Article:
emergency treatment

Even with these adjustments, the Eighth Amendment sometimes restricted the ability of medical professionals to provide life-saving care to patients during pregnancy-related emergencies.

In 2012, Savita Halappanavar, aged 31 and 17 weeks pregnant, went to a hospital in Galway, Ireland. There doctors determined she was having an abortion. However, because the embryo still had a detectable heartbeat, it was protected by the Eighth Amendment. The doctors could not intervene – in legal terms, to end his life – even to save the mother. So she was admitted to the hospital for pain management while waiting for the miscarriage to progress naturally.

Over the course of three days, as her pain worsened and the symptoms of infection increased, she and her husband requested hospital authorities to terminate the pregnancy due to health risks. The request was denied because the fetus still had a heartbeat.

By the time the fetal heartbeat could not be detected, Halappanavar had developed a massive infection in her uterus, which had spread to her blood. After suffering organ failure and four days in intensive care, he died.

This was probably not the only time someone suffered or even died as a result of the denial of abortion in Ireland. But the hype surrounding the case inspired a new wave of activism aimed at repealing the Eighth Amendment. In 2013, the Protection of Life during Pregnancy Act was signed, which did not completely repeal the Eighth Amendment, but legal abortion that would protect the life of the mother.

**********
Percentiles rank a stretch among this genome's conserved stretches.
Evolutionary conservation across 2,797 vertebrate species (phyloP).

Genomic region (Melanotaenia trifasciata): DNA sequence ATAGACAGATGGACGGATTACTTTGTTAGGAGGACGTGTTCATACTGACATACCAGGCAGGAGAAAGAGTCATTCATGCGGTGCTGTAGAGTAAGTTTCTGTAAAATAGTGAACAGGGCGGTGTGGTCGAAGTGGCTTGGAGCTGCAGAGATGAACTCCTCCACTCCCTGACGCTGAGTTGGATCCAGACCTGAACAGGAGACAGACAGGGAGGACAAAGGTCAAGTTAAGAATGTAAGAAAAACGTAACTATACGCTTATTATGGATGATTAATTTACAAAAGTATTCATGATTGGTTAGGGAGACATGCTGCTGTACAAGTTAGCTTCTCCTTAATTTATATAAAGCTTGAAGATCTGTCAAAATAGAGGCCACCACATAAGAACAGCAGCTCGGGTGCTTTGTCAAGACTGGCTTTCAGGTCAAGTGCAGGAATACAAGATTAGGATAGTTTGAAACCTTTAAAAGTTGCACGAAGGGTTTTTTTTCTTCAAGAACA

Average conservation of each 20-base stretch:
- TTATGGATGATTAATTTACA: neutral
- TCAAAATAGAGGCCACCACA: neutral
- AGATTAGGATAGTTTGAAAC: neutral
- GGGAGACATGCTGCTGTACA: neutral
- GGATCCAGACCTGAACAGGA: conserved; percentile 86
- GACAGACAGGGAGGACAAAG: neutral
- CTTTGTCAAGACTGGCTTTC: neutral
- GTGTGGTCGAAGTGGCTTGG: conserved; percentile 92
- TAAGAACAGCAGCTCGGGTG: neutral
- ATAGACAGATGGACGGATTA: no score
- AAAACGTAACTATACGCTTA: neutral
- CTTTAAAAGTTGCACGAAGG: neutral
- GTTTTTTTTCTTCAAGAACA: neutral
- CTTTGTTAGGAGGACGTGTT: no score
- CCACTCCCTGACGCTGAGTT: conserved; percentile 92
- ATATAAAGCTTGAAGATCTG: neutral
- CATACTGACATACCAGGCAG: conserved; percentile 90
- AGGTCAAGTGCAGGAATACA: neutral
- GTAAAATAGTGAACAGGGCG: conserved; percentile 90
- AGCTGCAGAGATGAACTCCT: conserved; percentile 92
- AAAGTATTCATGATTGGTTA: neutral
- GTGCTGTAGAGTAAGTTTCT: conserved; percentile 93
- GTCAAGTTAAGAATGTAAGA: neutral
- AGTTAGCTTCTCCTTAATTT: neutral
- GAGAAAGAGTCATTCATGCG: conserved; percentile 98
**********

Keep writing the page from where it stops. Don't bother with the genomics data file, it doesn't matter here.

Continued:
It is estimated that around 170,000 people traveled from Ireland to seek legal abortion between 1980 and 2018.

In 2018, a referendum that repealed the Eighth Amendment was passed by a whopping 66% to 34% margin. As a result of the repeal, legal abortion is now permitted during the first trimester, which covers the cost of public healthcare.

Same situation in America

As a social work professor who conducts research on reproductive health care, I see many parallels between what happened in Ireland between 1983 and 2018 and the current US situation.

People in America are already traveling long distances, often to other states, on a trail similar to Irish abortion.

In both the US and Ireland, the people who need help paying for abortions are mostly single people in their 20s who already have an average of two children, as I noted with some abortion funds. According to the accompanying research, there are charitable organizations that help people cover up often. Affordable abortion expenses.

Unlike the United States, Ireland is moving away from political control over private life. Its history gives some lessons. For decades before 2018, pregnant people in Ireland faced forced pregnancy, suffering and even death, similar to what pregnant people in the US could face if the cry is reversed.

This article is republished from The Conversation under a Creative Commons license. Read the original article.